“about which more anon”
Then I got distracted.
The cell phone is paid by the company, which means I am theoretically available via said phone to handle business needs. This doesn’t happen often, but when it does…
Last year, we’re on our way to Tulsa for Christmas. I’m driving across I-70 in, IIRC, western central Illinois when the cell rings. It’s the plant manager of one of our plants, and there’s a customer with A Problem That We Must Fix Immediately. Problem is described, I make a quick analysis — all the while keeping on my westward path — and suggest a quick fix and a long-term fix based on the assumption that the problem is, in fact, as described.
I should point out at this stage that this was a potential issue that we had brought to the customer’s attention some 4 years earlier, again 2 years prior, and yet again about a year prior to this incident, and each time, the customer poo-poo’d our concerns, not wanting to spend money to fix it (dancing around the details, it involves a part sized for one version of the engine that would be rather oversize for another version of the engine, and we suggested making a version the right size for the other, lower-production volume version of the engine to avoid this possible issue).
Anyway, that conversation over, about a half-hour later, the phone rings again. My uber-boss (the director). Same situation, relay that I’d already talked to the plant manager and what I’d told him. No big deal, the boss wanted to make sure he had it straight from me for the conference call with the supplier, which he hoped to keep me out of.
Couple hours later, we’ve stopped for lunch and are now on I-44 in Missouri. Phone rings again, boss again, more details from conference call, we work out a plan of attack. Okay, good to go, have a good Christmas…
A few days later, we’re now almost home (I-94 in Michigan), phone rings, it’s my senior technician with test results that confirm what we’ve been saying all along, plus he wants me to talk to the customer people as the boss is now snowmobiling Up North and out of cell coverage (smart man…). Okay, say I, and he gives them my number.
Customer’s “Six Sigma” specialist calls me a short time later. I pull off and Karen takes over the driving…
A side note on “Six Sigma”. It’s ostensibly a problem-solving process. It’s been largely discredited in most industries, but several large automotive enterprises are a bit out of phase and still use it. What happens is they have these “experts” with silly martial-arts titles like “Six-Sigma Green Belt” or the coveted-by-people-who-don’t-know-better “Six-Sigma Black Belt” who are experts at this supposed-problem-solving-process but don’t actually know the products whose problems they’re trying to solve. They just parachute in and throw buzzwords around and browbeat people into submission, declare the problem solved, and then dash off to the next problem they know nothing about. Apparently, one can make a good deal of money off clueless management drones (none of which would last 30 seconds at my employer) as a Six Sigma Consultant, provided one doesn’t mind not being able to look oneself in the mirror every morning and has a large supply of paper towels to mop up the slime trail one leaves behind.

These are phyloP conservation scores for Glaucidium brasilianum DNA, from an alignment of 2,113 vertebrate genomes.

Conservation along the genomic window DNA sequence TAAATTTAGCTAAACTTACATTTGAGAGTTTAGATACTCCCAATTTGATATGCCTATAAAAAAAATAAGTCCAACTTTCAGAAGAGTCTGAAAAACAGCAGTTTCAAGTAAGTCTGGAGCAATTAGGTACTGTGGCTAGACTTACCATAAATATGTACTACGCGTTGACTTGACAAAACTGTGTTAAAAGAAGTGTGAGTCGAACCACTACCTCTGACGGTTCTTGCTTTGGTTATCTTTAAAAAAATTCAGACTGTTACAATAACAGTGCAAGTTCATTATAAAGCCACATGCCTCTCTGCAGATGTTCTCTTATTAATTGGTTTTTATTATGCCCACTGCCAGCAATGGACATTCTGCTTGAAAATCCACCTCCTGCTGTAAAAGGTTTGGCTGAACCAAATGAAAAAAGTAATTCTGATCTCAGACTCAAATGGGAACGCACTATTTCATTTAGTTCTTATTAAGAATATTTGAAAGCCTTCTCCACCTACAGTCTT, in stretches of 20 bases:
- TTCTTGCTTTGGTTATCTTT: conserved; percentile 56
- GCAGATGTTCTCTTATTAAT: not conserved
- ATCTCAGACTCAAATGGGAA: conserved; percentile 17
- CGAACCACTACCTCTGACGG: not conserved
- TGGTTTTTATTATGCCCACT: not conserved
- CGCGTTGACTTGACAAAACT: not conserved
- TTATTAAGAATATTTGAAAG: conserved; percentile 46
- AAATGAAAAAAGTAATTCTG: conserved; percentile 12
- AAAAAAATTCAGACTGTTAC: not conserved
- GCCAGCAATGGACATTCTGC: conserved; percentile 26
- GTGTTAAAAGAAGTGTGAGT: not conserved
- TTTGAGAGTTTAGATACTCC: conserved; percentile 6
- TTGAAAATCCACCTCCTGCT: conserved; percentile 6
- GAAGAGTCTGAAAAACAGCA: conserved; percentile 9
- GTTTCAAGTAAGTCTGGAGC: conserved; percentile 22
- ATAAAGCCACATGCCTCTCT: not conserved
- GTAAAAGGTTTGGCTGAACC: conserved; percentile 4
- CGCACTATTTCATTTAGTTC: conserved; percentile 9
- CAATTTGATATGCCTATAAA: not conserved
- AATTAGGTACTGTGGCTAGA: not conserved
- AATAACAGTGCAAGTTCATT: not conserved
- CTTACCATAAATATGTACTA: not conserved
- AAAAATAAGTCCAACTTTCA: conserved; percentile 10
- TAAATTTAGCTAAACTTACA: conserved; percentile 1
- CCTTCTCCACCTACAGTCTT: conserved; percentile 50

Anyway, the Black Belt has called me. It is clear — CLEAR — that my employer is being thrown under the bus yet again by this customer, as has happened on several other occasions where we are being blamed for something not of our making and not something we can fix. I give the Black Belt the history of this product, including all the times we suggested this needed to be optimized for the specific application, only to have the suggestions rejected out of hand by the customer. Furthermore, it’s also clear that they don’t actually know what’s causing the problem they’re having! They haven’t actually root-caused the problem yet, we’re just getting blamed automatically.
A couple hours later… we’re home, but I’m still on the phone with this guy and a couple others who have joined in — none of whom are the product engineers who know the product; they’re all trouble-shooters who apparently were the only ones who answered their phones… the product engineers are all incommunicado (smart guys…).
More conference calls scheduled for that night, and again the next morning, and the next 2 days after that. It eventually comes out that the problem thought to be due to our product was in fact due to something completely different: an insufficiently-strong mudflap would break in cold conditions when hit with snow/ice/slush, and subsequently whenever the driver turned right, the left front wheel would throw snow & ice into the engine’s air inlet, which would then get blocked, and something bad would then happen to parts of the engine, which looked like it could have been caused by our product, ’cause by the time it got to the shop, the snowball in the air inlet had melted… It also turned out that they’d never actually tested for snow packing on this vehicle, using “surrogate” data from a completely different vehicle with a completely different configuration instead. They reconfigured a few things to eliminate that problem, and lo! no more issues. Imagine that.
Hey, I got a couple of compensatory days off out of it, at least… all because my cell phone is available for work stuff. 🙂